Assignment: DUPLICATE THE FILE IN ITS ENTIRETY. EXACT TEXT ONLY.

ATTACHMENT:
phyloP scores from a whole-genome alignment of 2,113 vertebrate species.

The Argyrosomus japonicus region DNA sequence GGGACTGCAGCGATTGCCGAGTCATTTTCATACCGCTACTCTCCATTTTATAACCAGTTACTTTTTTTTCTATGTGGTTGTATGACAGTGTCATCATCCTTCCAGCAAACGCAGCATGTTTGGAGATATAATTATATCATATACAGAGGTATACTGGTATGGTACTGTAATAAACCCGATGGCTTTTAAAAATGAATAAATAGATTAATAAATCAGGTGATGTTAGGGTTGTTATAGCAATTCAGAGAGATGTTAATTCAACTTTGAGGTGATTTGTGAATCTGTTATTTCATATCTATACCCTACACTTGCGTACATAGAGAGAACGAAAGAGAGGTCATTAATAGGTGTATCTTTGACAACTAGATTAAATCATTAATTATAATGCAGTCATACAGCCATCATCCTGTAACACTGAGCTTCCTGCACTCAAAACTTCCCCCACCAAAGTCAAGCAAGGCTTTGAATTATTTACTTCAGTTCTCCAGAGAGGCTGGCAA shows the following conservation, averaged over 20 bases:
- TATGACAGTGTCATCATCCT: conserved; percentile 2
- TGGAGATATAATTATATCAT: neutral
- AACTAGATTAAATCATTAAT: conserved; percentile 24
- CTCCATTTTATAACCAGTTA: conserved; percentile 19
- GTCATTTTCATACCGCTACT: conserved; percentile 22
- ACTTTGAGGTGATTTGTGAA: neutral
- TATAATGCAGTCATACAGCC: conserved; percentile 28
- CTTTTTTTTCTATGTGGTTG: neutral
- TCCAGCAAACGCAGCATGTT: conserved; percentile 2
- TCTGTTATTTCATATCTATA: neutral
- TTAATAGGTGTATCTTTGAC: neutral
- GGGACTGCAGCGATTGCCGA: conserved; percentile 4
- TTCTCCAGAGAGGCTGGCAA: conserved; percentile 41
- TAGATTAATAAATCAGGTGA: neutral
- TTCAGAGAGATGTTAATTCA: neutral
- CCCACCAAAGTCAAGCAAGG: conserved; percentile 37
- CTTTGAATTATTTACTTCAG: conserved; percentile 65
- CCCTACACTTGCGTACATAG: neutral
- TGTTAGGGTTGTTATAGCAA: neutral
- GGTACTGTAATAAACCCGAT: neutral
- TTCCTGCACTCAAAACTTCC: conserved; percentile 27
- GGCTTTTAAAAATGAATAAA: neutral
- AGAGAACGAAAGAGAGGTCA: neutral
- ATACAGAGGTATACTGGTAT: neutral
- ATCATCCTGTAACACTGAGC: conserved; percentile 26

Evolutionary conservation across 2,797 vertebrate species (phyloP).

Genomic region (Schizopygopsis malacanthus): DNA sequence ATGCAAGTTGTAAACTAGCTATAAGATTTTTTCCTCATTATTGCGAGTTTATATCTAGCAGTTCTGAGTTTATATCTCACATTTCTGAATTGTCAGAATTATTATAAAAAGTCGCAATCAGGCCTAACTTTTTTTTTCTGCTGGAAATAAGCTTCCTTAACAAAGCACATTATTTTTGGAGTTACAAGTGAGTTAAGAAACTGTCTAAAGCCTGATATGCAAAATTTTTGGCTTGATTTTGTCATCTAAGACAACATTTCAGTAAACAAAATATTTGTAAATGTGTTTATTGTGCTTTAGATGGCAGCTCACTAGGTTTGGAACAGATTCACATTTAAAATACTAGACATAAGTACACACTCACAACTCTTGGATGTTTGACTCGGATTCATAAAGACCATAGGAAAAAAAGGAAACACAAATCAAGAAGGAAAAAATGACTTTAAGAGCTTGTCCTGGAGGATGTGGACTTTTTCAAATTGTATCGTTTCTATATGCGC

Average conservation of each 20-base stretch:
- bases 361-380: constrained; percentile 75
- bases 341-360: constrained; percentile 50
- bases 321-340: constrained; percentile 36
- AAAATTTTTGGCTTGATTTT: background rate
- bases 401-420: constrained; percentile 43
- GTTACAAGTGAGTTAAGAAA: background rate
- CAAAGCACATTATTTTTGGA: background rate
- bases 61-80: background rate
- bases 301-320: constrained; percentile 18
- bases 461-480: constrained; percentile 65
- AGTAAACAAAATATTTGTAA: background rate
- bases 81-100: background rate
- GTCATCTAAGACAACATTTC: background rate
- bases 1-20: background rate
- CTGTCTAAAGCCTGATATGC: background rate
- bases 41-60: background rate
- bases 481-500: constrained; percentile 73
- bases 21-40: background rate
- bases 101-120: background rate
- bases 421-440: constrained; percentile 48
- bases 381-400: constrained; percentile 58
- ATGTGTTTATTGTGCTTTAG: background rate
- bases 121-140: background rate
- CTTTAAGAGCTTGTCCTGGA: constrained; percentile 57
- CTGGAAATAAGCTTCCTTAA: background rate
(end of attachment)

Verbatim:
phyloP scores from a whole-genome alignment of 2,113 vertebrate species.

The Argyrosomus japonicus region DNA sequence GGGACTGCAGCGATTGCCGAGTCATTTTCATACCGCTACTCTCCATTTTATAACCAGTTACTTTTTTTTCTATGTGGTTGTATGACAGTGTCATCATCCTTCCAGCAAACGCAGCATGTTTGGAGATATAATTATATCATATACAGAGGTATACTGGTATGGTACTGTAATAAACCCGATGGCTTTTAAAAATGAATAAATAGATTAATAAATCAGGTGATGTTAGGGTTGTTATAGCAATTCAGAGAGATGTTAATTCAACTTTGAGGTGATTTGTGAATCTGTTATTTCATATCTATACCCTACACTTGCGTACATAGAGAGAACGAAAGAGAGGTCATTAATAGGTGTATCTTTGACAACTAGATTAAATCATTAATTATAATGCAGTCATACAGCCATCATCCTGTAACACTGAGCTTCCTGCACTCAAAACTTCCCCCACCAAAGTCAAGCAAGGCTTTGAATTATTTACTTCAGTTCTCCAGAGAGGCTGGCAA shows the following conservation, averaged over 20 bases:
- TATGACAGTGTCATCATCCT: conserved; percentile 2
- TGGAGATATAATTATATCAT: neutral
- AACTAGATTAAATCATTAAT: conserved; percentile 24
- CTCCATTTTATAACCAGTTA: conserved; percentile 19
- GTCATTTTCATACCGCTACT: conserved; percentile 22
- ACTTTGAGGTGATTTGTGAA: neutral
- TATAATGCAGTCATACAGCC: conserved; percentile 28
- CTTTTTTTTCTATGTGGTTG: neutral
- TCCAGCAAACGCAGCATGTT: conserved; percentile 2
- TCTGTTATTTCATATCTATA: neutral
- TTAATAGGTGTATCTTTGAC: neutral
- GGGACTGCAGCGATTGCCGA: conserved; percentile 4
- TTCTCCAGAGAGGCTGGCAA: conserved; percentile 41
- TAGATTAATAAATCAGGTGA: neutral
- TTCAGAGAGATGTTAATTCA: neutral
- CCCACCAAAGTCAAGCAAGG: conserved; percentile 37
- CTTTGAATTATTTACTTCAG: conserved; percentile 65
- CCCTACACTTGCGTACATAG: neutral
- TGTTAGGGTTGTTATAGCAA: neutral
- GGTACTGTAATAAACCCGAT: neutral
- TTCCTGCACTCAAAACTTCC: conserved; percentile 27
- GGCTTTTAAAAATGAATAAA: neutral
- AGAGAACGAAAGAGAGGTCA: neutral
- ATACAGAGGTATACTGGTAT: neutral
- ATCATCCTGTAACACTGAGC: conserved; percentile 26

Evolutionary conservation across 2,797 vertebrate species (phyloP).

Genomic region (Schizopygopsis malacanthus): DNA sequence ATGCAAGTTGTAAACTAGCTATAAGATTTTTTCCTCATTATTGCGAGTTTATATCTAGCAGTTCTGAGTTTATATCTCACATTTCTGAATTGTCAGAATTATTATAAAAAGTCGCAATCAGGCCTAACTTTTTTTTTCTGCTGGAAATAAGCTTCCTTAACAAAGCACATTATTTTTGGAGTTACAAGTGAGTTAAGAAACTGTCTAAAGCCTGATATGCAAAATTTTTGGCTTGATTTTGTCATCTAAGACAACATTTCAGTAAACAAAATATTTGTAAATGTGTTTATTGTGCTTTAGATGGCAGCTCACTAGGTTTGGAACAGATTCACATTTAAAATACTAGACATAAGTACACACTCACAACTCTTGGATGTTTGACTCGGATTCATAAAGACCATAGGAAAAAAAGGAAACACAAATCAAGAAGGAAAAAATGACTTTAAGAGCTTGTCCTGGAGGATGTGGACTTTTTCAAATTGTATCGTTTCTATATGCGC

Average conservation of each 20-base stretch:
- bases 361-380: constrained; percentile 75
- bases 341-360: constrained; percentile 50
- bases 321-340: constrained; percentile 36
- AAAATTTTTGGCTTGATTTT: background rate
- bases 401-420: constrained; percentile 43
- GTTACAAGTGAGTTAAGAAA: background rate
- CAAAGCACATTATTTTTGGA: background rate
- bases 61-80: background rate
- bases 301-320: constrained; percentile 18
- bases 461-480: constrained; percentile 65
- AGTAAACAAAATATTTGTAA: background rate
- bases 81-100: background rate
- GTCATCTAAGACAACATTTC: background rate
- bases 1-20: background rate
- CTGTCTAAAGCCTGATATGC: background rate
- bases 41-60: background rate
- bases 481-500: constrained; percentile 73
- bases 21-40: background rate
- bases 101-120: background rate
- bases 421-440: constrained; percentile 48
- bases 381-400: constrained; percentile 58
- ATGTGTTTATTGTGCTTTAG: background rate
- bases 121-140: background rate
- CTTTAAGAGCTTGTCCTGGA: constrained; percentile 57
- CTGGAAATAAGCTTCCTTAA: background rate